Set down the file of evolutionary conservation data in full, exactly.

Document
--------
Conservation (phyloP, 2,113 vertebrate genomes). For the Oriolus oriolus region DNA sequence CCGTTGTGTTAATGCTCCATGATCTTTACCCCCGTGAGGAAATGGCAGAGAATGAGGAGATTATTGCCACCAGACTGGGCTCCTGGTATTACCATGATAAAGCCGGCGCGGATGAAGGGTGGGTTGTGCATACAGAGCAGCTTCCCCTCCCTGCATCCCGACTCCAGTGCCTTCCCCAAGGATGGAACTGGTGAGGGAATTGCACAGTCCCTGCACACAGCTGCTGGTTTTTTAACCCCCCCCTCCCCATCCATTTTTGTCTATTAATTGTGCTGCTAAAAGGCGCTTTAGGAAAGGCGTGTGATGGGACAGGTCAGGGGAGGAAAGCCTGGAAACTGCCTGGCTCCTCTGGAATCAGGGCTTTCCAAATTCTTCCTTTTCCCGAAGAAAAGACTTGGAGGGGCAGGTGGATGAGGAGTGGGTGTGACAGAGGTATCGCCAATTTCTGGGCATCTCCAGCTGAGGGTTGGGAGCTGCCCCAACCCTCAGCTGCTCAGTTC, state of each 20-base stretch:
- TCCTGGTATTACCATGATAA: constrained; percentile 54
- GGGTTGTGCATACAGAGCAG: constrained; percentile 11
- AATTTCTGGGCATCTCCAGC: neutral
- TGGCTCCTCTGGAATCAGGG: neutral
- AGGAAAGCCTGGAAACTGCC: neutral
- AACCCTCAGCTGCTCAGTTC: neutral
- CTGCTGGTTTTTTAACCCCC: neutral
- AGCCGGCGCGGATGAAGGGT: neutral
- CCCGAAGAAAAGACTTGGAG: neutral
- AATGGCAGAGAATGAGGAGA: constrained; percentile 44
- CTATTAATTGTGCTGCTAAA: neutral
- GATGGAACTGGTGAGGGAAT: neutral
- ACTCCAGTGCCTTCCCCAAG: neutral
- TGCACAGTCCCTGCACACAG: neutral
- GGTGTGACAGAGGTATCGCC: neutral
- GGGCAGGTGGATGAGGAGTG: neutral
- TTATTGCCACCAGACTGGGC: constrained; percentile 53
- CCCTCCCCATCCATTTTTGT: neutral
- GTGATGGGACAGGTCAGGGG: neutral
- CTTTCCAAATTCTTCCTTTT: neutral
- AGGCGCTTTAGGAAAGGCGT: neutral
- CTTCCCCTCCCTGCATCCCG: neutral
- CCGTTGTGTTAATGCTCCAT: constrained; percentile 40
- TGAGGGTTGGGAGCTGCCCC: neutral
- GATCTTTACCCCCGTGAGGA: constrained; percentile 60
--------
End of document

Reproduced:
Conservation (phyloP, 2,113 vertebrate genomes). For the Oriolus oriolus region DNA sequence CCGTTGTGTTAATGCTCCATGATCTTTACCCCCGTGAGGAAATGGCAGAGAATGAGGAGATTATTGCCACCAGACTGGGCTCCTGGTATTACCATGATAAAGCCGGCGCGGATGAAGGGTGGGTTGTGCATACAGAGCAGCTTCCCCTCCCTGCATCCCGACTCCAGTGCCTTCCCCAAGGATGGAACTGGTGAGGGAATTGCACAGTCCCTGCACACAGCTGCTGGTTTTTTAACCCCCCCCTCCCCATCCATTTTTGTCTATTAATTGTGCTGCTAAAAGGCGCTTTAGGAAAGGCGTGTGATGGGACAGGTCAGGGGAGGAAAGCCTGGAAACTGCCTGGCTCCTCTGGAATCAGGGCTTTCCAAATTCTTCCTTTTCCCGAAGAAAAGACTTGGAGGGGCAGGTGGATGAGGAGTGGGTGTGACAGAGGTATCGCCAATTTCTGGGCATCTCCAGCTGAGGGTTGGGAGCTGCCCCAACCCTCAGCTGCTCAGTTC, state of each 20-base stretch:
- TCCTGGTATTACCATGATAA: constrained; percentile 54
- GGGTTGTGCATACAGAGCAG: constrained; percentile 11
- AATTTCTGGGCATCTCCAGC: neutral
- TGGCTCCTCTGGAATCAGGG: neutral
- AGGAAAGCCTGGAAACTGCC: neutral
- AACCCTCAGCTGCTCAGTTC: neutral
- CTGCTGGTTTTTTAACCCCC: neutral
- AGCCGGCGCGGATGAAGGGT: neutral
- CCCGAAGAAAAGACTTGGAG: neutral
- AATGGCAGAGAATGAGGAGA: constrained; percentile 44
- CTATTAATTGTGCTGCTAAA: neutral
- GATGGAACTGGTGAGGGAAT: neutral
- ACTCCAGTGCCTTCCCCAAG: neutral
- TGCACAGTCCCTGCACACAG: neutral
- GGTGTGACAGAGGTATCGCC: neutral
- GGGCAGGTGGATGAGGAGTG: neutral
- TTATTGCCACCAGACTGGGC: constrained; percentile 53
- CCCTCCCCATCCATTTTTGT: neutral
- GTGATGGGACAGGTCAGGGG: neutral
- CTTTCCAAATTCTTCCTTTT: neutral
- AGGCGCTTTAGGAAAGGCGT: neutral
- CTTCCCCTCCCTGCATCCCG: neutral
- CCGTTGTGTTAATGCTCCAT: constrained; percentile 40
- TGAGGGTTGGGAGCTGCCCC: neutral
- GATCTTTACCCCCGTGAGGA: constrained; percentile 60